CINEMAS and local newspapers are claiming to be better protected against the effects of multi-screening than TV, with both sectors releasing research claiming their viewers are less likely to switch off or turn to other screens.
The research has clear implications for advertisers, as concerns grow about how to reach viewers who increasingly turn to other devices during TV ad breaks.
According to a study commissioned by cinema advertising network Val Morgan, cinema ads deliver six times the impact and engagement of TV.
The study by Australia Online Research found that cinema audiences were six times more likely to recall key aspects of ads than TV audiences.
Paul Butler, marketing director for Val Morgan, said: ''Virtually all [96 per cent] of the cinema audience were present for the advertising pre-show, whilst ad avoidance and multitasking behaviour was the norm whilst the TV was on.''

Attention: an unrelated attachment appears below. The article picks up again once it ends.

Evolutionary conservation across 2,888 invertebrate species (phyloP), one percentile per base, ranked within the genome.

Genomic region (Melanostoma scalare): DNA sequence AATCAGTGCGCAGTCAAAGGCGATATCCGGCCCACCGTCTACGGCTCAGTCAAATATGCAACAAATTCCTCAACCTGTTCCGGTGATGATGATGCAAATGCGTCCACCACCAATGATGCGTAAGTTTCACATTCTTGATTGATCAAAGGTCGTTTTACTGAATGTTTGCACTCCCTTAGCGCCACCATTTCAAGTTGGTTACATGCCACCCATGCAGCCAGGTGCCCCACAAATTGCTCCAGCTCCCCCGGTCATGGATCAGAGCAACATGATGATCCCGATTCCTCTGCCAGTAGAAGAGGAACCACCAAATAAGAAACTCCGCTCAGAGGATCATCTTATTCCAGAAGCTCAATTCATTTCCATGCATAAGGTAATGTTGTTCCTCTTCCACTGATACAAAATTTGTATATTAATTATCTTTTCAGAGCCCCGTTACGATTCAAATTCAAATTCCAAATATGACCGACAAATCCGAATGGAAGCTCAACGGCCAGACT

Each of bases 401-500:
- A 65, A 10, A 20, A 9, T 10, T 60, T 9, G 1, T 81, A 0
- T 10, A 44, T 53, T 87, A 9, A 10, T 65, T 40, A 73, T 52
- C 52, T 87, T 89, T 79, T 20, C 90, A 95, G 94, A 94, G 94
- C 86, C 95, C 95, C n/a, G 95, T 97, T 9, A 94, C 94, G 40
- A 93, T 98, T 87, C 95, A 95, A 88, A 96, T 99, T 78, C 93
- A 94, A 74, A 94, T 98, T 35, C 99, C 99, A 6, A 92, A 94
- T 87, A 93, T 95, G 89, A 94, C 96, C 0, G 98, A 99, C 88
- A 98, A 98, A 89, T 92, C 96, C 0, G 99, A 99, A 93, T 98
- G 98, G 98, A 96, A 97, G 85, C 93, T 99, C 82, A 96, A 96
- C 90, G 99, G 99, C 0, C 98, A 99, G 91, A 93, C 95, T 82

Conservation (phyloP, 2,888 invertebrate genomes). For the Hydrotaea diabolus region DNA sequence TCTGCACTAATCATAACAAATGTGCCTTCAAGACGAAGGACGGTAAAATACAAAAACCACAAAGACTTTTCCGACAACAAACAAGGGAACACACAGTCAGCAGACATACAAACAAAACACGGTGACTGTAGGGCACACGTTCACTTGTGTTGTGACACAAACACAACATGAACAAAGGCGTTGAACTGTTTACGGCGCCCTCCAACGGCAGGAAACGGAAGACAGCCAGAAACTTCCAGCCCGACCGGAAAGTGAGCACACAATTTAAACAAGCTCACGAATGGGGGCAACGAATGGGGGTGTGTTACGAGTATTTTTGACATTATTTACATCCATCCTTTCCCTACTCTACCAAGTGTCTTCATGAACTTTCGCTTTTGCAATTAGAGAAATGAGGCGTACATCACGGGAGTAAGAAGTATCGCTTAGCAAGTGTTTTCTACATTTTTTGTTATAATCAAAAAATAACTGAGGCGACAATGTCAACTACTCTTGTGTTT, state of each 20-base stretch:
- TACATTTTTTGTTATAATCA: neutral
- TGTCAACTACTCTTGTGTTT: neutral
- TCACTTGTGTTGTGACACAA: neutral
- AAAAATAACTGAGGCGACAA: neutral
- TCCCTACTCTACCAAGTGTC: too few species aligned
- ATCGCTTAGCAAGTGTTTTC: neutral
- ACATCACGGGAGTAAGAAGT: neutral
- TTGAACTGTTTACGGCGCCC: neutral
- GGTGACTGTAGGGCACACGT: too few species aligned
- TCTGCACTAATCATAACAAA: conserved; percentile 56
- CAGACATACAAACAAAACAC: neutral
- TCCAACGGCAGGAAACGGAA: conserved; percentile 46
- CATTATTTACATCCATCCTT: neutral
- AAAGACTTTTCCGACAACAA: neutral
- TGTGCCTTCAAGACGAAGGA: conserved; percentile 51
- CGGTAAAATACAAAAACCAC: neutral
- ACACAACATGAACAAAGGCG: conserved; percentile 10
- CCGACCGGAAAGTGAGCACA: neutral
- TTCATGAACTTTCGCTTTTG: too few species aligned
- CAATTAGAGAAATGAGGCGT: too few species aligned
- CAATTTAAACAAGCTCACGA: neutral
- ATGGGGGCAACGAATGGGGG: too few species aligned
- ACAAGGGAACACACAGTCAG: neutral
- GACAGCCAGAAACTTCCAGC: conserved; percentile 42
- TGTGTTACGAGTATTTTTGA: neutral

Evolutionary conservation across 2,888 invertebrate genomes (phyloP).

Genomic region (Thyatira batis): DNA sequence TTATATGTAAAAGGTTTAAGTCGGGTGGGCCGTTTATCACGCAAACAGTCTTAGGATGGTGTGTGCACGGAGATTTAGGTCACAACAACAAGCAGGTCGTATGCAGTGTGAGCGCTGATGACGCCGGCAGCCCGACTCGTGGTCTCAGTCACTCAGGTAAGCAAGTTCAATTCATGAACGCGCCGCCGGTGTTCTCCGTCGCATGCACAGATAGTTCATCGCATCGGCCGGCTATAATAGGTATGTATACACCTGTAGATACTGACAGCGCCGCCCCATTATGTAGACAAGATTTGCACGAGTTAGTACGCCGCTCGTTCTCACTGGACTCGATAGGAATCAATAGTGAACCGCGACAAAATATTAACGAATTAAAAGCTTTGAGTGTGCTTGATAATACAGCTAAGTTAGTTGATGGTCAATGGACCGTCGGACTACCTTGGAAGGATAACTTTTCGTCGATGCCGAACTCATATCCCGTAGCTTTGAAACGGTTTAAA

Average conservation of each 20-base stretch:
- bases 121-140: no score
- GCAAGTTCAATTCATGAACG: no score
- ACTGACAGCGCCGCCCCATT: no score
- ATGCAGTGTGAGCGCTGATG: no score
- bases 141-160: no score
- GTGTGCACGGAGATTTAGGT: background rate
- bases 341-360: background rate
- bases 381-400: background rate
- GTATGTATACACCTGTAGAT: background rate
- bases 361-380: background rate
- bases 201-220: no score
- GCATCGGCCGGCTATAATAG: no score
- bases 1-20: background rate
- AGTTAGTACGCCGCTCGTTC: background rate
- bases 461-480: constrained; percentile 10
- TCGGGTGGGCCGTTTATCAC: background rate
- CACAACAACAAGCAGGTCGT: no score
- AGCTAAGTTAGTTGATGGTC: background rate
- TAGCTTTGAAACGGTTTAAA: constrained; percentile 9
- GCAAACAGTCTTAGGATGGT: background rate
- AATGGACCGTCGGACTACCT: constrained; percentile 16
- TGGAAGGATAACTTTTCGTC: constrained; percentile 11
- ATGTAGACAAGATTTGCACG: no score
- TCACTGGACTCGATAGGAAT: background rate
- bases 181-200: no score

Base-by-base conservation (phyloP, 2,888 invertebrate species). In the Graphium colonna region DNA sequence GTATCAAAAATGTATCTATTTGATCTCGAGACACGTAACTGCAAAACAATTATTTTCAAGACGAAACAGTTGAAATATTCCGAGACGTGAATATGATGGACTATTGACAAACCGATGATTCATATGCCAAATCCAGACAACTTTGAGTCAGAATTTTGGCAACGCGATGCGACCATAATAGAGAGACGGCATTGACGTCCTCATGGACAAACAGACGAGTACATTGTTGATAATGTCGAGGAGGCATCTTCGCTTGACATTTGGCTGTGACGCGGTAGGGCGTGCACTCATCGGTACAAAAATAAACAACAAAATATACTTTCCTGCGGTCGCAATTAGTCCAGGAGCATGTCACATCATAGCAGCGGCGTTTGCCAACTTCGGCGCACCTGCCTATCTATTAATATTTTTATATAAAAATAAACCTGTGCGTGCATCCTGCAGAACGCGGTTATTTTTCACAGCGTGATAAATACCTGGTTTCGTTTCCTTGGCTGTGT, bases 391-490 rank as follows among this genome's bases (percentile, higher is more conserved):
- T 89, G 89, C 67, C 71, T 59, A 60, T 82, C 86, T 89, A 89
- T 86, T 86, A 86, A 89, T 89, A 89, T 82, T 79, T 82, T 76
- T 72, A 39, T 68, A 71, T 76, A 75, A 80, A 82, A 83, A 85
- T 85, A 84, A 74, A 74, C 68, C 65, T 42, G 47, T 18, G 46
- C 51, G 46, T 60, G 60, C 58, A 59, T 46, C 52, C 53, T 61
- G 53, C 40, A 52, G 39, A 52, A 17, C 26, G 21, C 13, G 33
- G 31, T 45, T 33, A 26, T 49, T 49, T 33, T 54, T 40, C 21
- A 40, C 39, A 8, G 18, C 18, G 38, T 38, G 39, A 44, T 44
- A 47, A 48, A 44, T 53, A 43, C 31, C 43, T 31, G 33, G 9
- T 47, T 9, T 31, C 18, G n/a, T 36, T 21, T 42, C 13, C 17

Research by industry body The Newspaper Works found people were twice as likely to inquire about an advertised product in a regional newspaper than for a radio ad.
People believed regional newspapers were more reliable, honest and fair than other local media. Community newspapers were seen as hands-on, supportive and as an intrinsic part of the community.
Fifty-seven per cent of readers felt more positive about businesses that advertised in their local paper, compared with 14 per cent for local TV, 15 per cent for local radio and 18 per cent for letterbox flyers.